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Season's Greetings

Best wishes to you from ALGBTICAL!  Don we now our gay apparel!  Tis the season to be jolly!  Happy Holidays!  Yuletide Greetings!  Here's wishing you joy and peace during this winter season and much happiness and health in the new year!


Jimmy Fallon & Friends: Wonderful Christmas Time

Shawn Hayes: Jingle Bells

Supreme Fabulettes: You Ruined My Xmas

Steve Grand: All I Want for Christmas is You

Seattle Gay Men’s Chorus: Santa Baby

I Saw Mommy Kissing Santa Claus: Lesbian Version


Tis The Season to Be Jolly

Microsoft Celebrates the Spirit of the Season

100 Drag Queens Making the Holiday Gay and Bright

Dealing With the Family During the Holidays

Chocolate Kisses: Hershey's Holiday Ad

10 Thousand Rainbow Christmas Lights to Defy Homophobic Neighbor

Where to Shop and Not to Shop

Tips for Surviing the Holidays if You Don't Like Your In-Laws

Hallmark Holiday Ad Featuring Gay Couple

Baby It's Cold Outside by Mr. Chase and Chris Salvatore

Holiday Shopping According to Your Values

Have Yourself a Movie Little Christmas

Holiday Gift Ideas for Gender Non-Conforming Kids

Holiday Gift Guide: LGBTQ Friendly Kid's Books

Huffington Post: Gay Christmas Songs


LGBT Holiday News

Why We Won't Go Back


Yuletide Greetings

Indigo Girls & Chely Wright: Wonderful Life

So This is Christmas

Jimmy Fallon & Mariah Carey: All I Want for Christmas is You

I Saw Mommy Kissing Santa Claus (Lesbian Version)

Stairway to Christmas

Chicago Gay Hockey Association: All I Want for Christmas

Melissa Etheridge: Blue Christmas
Coming Out for Christmas

Sarah McLachlan: River
Univ Conn Funky Dawgs: Jingle Bells


Mental Floss: Winter Holiday Tradition Origins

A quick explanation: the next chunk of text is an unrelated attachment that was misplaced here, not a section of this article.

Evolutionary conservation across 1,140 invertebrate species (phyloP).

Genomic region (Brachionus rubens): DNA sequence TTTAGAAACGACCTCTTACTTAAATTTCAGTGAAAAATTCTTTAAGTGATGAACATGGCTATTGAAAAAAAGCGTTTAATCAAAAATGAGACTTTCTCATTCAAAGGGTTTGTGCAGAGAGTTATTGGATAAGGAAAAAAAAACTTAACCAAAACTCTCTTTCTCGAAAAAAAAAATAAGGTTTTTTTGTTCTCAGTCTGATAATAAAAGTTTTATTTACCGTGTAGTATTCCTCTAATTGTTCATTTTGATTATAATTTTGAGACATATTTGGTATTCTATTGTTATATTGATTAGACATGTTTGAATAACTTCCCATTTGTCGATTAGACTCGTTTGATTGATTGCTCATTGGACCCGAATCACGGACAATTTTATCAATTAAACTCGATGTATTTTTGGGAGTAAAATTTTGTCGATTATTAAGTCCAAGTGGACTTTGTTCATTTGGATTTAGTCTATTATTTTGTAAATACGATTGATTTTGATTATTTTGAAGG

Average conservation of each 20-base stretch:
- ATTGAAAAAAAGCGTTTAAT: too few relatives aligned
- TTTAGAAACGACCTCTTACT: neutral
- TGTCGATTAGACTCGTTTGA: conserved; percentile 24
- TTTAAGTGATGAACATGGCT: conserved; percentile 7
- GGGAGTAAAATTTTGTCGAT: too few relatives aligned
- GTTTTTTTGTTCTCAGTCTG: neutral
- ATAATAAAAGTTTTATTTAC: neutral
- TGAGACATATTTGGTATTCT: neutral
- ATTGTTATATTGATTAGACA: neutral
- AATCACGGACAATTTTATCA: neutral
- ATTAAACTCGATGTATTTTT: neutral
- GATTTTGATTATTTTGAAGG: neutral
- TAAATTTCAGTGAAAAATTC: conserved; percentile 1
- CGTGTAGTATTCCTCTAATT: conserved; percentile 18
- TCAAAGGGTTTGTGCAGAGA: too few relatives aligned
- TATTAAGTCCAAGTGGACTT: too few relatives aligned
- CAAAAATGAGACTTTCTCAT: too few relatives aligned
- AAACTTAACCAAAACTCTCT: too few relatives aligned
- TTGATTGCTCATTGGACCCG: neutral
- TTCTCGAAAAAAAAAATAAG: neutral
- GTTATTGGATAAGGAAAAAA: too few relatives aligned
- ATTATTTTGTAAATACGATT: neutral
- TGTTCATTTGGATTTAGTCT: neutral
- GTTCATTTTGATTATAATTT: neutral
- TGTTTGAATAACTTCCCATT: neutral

Seattle Gay Men's Chorus: Santa Baby

Have Yourself a Merry Little Christmas

Star Trek's Picard: Let It Snow

Mean Girls: Jingle Bell Rock

Pentatonix: Little Drummer Boy

Wham: Last Christmas

Leann Rimes: I Want a Hippopotamus for Christmas

Glee: Baby It's Cold Outside

12 Gays of Christmas

Santa on the Rooftop


Surviving the Holidays

A lot of LGBT people hate this time of year.  Holidays are a stressful time.  They tend to be full of obligations, responsibilities and, of course, relatives. Because of the varying views on homosexuality, holidays can be particularly stressful for the LGBT Community.

For some people it is difficult because they are not out. The endless conversations regarding your single status (your not getting any younger you know). Your mother's updates on every perspective bachelor in the county. Endless questions about your "roommate." Or, the separate holiday, where you and your partner head off to your families of origin to be traumatized alone, then return later to exchange horror stories over much deserved cocktails.

For some people holidays are stressful because they are out: the looks, the whispers, the really uncomfortable obligatory hugs, and your father's visibly painful handshake with your "special friend". It can make you tense just thinking about it.



Huff Post: Home for the Holidays With a Gay Twist
PFLAG: Happy Holiday Tips for LGBT People
When the Holidays Are Hell: Tips for Surviving Family Gatherings
Tango: How to Beat the Gay Holiday Blues
Gay Ole Holiday Stress

For Gays & Lesbians, Holidays Can Be a Time of Added Stress
Gay Couples Confront Holiday Stress

Messages of Acceptance & Hope to LGBT Youth During the Holidays

Homo for the Holidays: Survival Guide
Going LGBT to the Holiday Office Party

Rainbow Blues

LGBT Tips for Holiday Stress

Tips for LGBT Folks for Managing Holiday Anxiety



LGBT Holiday Perspectives


Happy Gay Holiday

London Gay Men's Chorus: Coming Out at Christmas
12 Days of Christmas (Funny)

Queen: Thank God it's Christmas
Indigo Girls & Chely Wright: Wonderful Life

Couple of Misfits

Jingle Bells with Boxer Shorts

Chicago Gay Hockey Association: All I Want for Christmas

Justin Bieber: Santa Claus is Coming to Town
Gay Men's Chorus of Washington DC: Hallelujah

Gay Men's Chorus of Boston: All I Want for Christmas is You

Gay Men's Chorus of Los Angeles: Santa Baby

Straight No Chaser: 12 Days of Christmas
Straight No Chaser: Christmas Can Can
Straight No Chaser: Who Spiked the Eggnog?

Snow Miser, Heat Miser - Old Version
Snow Miser, Heat Miser - New Version
Melissa Etheridge: Christmas in America
Melissa Etheridge: Happy Xmas (The War is Over)

Sean Chapin: I Saw Daddy Kissing Santa Claus
How to Wrap a Cat for Christmas
Silent Monks "Sing" Hallelujah Chorus

Jim Carey Sings White Christmas



12 Pains of Christmas
Christmas Lights Gone Wild

Kwanzaa LGBT Celebration

LA Gay Men's Chorus: Hanukkah in Santa Monica

Lady Gaga: Christmas Tree

Teddy Pendergrass: Happy Kwanzaa

Aly & AJ: Deck the Halls
KD Lang: Hallelujah